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» The Week In Quotes: December 9, 2016

This week: a bad coach gets paid, then insulted; a bad quarterback gets optimistic; another bad quarterbcak gets a cunning plan; a bad play gets Matt Ryan irked; a bad play gets burned; and Jets and Raiders fans get drunk.

04 Jan 2016

ALEX: Season Review

by Scott Kacsmar

Today we will look at more of a season review of ALEX instead of focusing on Week 17, when Jameis Winston followed up a minus-39 ALEX pass (the lowest of the 2015 season) with a minus-30 ALEX pass to end Tampa Bay's 38-10 loss in Carolina. That will definitely affect the numbers for Carolina's defense, which we will look at for the first time this season. Any subsequent ALEX studies will come in the offseason, and do remember these numbers are subject to change after we go through the game charting to remove certain plays.

Ben Roethlisberger finished the season with a plus-6.83 ALEX on third down, the second-highest average since 2006 behind only Michael Vick's plus-6.97 for the 2006 Falcons. Those are the only two seasons (minimum 50 passes) above 5.0. This season, there were four completions with an ALEX of at least 40, and Roethlisberger had three of them.

We do have a new low benchmark with Alex Smith's minus-3.4 ALEX beating out 2009 Trent Edwards (minus-2.8). Smith and Blaine Gabbert now account for five of the 10 lowest ALEX seasons since 2006. Nine of those 10 seasons have ranked 26th or worse in conversion rate. Edwards lost another "record" to Gabbert. In 2009, Edwards threw short of the sticks on 62.3 percent of his third-down throws. Gabbert just finished the season at 65.0 percent.

Defenses: 2015 ALEX Rankings Through Week 17

This is the first time we are looking at defensive numbers. It would not be hard to get the same data for 2006-2014, but to this point I have not gone through that to see if there are any defenses that do a good job of consistently forcing quarterbacks to check down on third down. Dick LeBeau's strategy of "tackle the catch" would certainly resonate with how the Steelers approached things, and defensive coordinator Keith Butler is really no different in Pittsburgh, but here are what the numbers look like for 2015. Since this is defense, the teams are ranked from lowest to highest for the various stats. Lower DVOA is better. A lower ALEX means the defense is keeping the play short of the sticks.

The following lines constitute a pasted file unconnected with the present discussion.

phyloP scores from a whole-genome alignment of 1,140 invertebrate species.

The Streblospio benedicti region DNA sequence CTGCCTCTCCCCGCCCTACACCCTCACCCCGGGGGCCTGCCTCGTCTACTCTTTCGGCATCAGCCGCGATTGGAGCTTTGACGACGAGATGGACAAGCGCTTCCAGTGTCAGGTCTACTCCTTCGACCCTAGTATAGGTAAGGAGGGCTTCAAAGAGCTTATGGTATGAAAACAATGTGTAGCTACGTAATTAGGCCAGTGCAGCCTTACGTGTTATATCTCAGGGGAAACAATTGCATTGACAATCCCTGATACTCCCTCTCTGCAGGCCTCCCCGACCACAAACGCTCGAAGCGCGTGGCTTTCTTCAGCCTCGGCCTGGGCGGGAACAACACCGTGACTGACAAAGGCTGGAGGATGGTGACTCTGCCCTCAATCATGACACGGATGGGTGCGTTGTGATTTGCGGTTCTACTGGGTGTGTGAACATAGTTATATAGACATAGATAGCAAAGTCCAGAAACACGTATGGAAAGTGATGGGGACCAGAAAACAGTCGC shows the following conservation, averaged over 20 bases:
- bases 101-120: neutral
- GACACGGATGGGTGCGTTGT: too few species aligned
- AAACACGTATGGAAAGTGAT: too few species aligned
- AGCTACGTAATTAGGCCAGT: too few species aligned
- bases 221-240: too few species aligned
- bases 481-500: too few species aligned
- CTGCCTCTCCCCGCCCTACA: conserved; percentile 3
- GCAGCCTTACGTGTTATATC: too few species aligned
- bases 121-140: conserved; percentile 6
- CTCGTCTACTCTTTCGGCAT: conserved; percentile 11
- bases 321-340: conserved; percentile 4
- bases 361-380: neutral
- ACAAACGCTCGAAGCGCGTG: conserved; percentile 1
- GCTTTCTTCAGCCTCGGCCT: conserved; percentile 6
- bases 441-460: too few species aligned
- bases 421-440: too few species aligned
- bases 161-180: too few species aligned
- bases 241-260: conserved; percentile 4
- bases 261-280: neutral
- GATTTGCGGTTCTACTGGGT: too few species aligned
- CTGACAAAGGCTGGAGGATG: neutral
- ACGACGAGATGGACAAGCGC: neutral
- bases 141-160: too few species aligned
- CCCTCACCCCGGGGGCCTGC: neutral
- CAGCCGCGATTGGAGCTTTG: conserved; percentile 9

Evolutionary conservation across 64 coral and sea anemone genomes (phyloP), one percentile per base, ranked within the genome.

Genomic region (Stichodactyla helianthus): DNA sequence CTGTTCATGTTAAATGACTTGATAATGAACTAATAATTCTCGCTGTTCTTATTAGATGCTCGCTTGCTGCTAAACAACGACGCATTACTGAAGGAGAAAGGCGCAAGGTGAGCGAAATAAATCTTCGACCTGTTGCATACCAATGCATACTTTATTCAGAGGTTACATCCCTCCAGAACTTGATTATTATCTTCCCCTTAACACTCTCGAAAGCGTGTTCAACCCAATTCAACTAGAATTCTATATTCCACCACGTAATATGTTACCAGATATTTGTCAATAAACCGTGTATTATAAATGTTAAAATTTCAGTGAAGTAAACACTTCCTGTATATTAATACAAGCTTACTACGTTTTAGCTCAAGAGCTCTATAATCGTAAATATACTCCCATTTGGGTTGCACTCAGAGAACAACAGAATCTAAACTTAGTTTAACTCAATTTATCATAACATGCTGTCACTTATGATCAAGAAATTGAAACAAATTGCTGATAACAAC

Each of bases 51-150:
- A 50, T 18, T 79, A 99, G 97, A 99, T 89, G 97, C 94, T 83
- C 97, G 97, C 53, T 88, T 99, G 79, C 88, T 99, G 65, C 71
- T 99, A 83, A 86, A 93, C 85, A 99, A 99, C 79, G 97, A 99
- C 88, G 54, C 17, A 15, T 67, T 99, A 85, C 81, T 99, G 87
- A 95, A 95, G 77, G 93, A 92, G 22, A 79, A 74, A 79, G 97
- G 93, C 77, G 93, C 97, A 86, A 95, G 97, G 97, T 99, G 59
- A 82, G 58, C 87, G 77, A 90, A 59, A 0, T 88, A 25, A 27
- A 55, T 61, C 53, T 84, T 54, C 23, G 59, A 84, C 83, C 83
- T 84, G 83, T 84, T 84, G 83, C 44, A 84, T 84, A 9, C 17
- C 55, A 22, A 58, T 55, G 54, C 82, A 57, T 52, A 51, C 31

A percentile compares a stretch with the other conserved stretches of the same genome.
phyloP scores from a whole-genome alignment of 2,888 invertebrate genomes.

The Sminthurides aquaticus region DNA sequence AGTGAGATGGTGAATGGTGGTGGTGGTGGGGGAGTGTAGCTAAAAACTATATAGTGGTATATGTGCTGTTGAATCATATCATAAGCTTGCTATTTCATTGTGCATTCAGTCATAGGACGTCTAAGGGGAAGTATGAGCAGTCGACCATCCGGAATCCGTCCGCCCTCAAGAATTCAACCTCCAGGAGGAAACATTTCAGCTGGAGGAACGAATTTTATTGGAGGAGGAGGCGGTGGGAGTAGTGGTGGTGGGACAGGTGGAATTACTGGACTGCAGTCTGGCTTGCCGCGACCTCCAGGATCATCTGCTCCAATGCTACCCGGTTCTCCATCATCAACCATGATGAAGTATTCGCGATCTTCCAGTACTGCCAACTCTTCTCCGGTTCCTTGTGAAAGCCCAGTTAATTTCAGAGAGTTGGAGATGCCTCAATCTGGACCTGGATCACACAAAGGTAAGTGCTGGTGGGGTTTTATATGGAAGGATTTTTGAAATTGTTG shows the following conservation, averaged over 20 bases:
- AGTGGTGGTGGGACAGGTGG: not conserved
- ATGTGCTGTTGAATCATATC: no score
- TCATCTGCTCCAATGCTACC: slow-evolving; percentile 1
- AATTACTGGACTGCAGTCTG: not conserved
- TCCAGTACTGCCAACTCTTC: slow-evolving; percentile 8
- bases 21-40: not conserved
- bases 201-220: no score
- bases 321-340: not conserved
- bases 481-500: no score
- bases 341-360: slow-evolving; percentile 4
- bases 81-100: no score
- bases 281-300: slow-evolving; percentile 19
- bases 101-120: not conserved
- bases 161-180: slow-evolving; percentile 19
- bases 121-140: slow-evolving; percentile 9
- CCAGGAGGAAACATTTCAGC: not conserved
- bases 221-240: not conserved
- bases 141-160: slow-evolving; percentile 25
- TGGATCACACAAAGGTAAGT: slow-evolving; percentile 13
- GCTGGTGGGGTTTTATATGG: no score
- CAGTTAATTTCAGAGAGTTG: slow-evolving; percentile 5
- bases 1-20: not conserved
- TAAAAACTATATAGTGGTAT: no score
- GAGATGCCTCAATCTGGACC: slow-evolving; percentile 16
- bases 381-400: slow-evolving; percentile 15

Rk Team ALEX CONV% Rk DVOA Rk Avg. Need Rk Short% Rk Passes
1 CHI -0.6 43.8% 27 53.1% 29 7.8 18 48.2% 3 137
2 STL -0.6 34.2% 3 0.5% 6 7.9 12 52.3% 1 155
3 SEA 0.2 36.7% 10 -4.5% 2 7.9 10 51.1% 2 139
4 CIN 0.4 43.4% 25 29.9% 20 8.0 8 45.1% 9 173
5 TEN 0.4 45.9% 30 50.7% 28 7.8 15 42.5% 15 146
6 ATL 0.4 40.9% 18 33.4% 21 7.9 11 42.3% 16 137
7 JAC 0.4 47.9% 31 94.2% 32 8.2 3 46.1% 5 167
8 CAR 0.6 39.2% 15 12.3% 12 8.0 9 38.1% 25 176
9 WAS 0.6 38.5% 14 25.6% 19 8.3 2 39.9% 22 148
10 MIA 0.7 44.6% 28 62.7% 31 7.7 21 45.3% 8 148
11 BUF 0.8 37.3% 12 8.8% 9 7.7 22 39.9% 21 153
12 MIN 0.9 37.0% 11 25.5% 18 7.9 13 43.8% 11 146
13 TB 0.9 50.7% 32 46.6% 25 7.2 29 39.4% 24 142
14 NO 1.0 43.0% 24 56.1% 30 6.8 30 40.4% 19 114
15 DEN 1.0 36.5% 8 -1.7% 4 8.2 5 44.1% 10 170
16 SD 1.1 36.7% 9 21.8% 15 7.8 14 45.3% 7 139
Rk Team ALEX CONV% Rk DVOA Rk Avg. Need Rk Short% Rk Passes
17 DAL 1.1 36.1% 6 13.1% 13 7.8 16 43.8% 12 144
18 CLE 1.2 36.3% 7 10.0% 11 7.3 28 42.5% 14 146
19 OAK 1.2 40.1% 17 9.2% 10 7.4 27 41.4% 18 157
20 GB 1.3 35.2% 5 -10.2% 1 8.2 4 45.7% 6 162
21 ARI 1.3 37.7% 13 3.1% 8 7.5 26 37.7% 26 159
22 PIT 1.3 41.2% 20 0.2% 5 7.6 24 40.0% 20 170
23 BAL 1.4 42.9% 23 50.5% 27 7.8 19 46.8% 4 154
24 DET 1.5 43.5% 26 49.2% 26 7.6 23 36.2% 29 138
25 NYJ 1.6 32.4% 2 -3.2% 3 7.8 20 43.4% 13 173
26 IND 1.7 42.2% 21 22.2% 16 7.8 17 37.0% 28 173
27 HOU 1.9 29.2% 1 2.9% 7 8.3 1 39.6% 23 154
28 PHI 2.2 42.8% 22 37.5% 22 7.5 25 41.6% 17 173
29 NYG 2.7 44.9% 29 37.9% 23 6.7 32 35.4% 31 178
30 KC 2.9 34.6% 4 14.8% 14 8.1 6 34.6% 32 159
31 NE 3.1 39.4% 16 43.4% 24 8.1 7 37.1% 27 170
32 SF 4.6 41.0% 19 25.0% 17 6.8 31 35.8% 30 134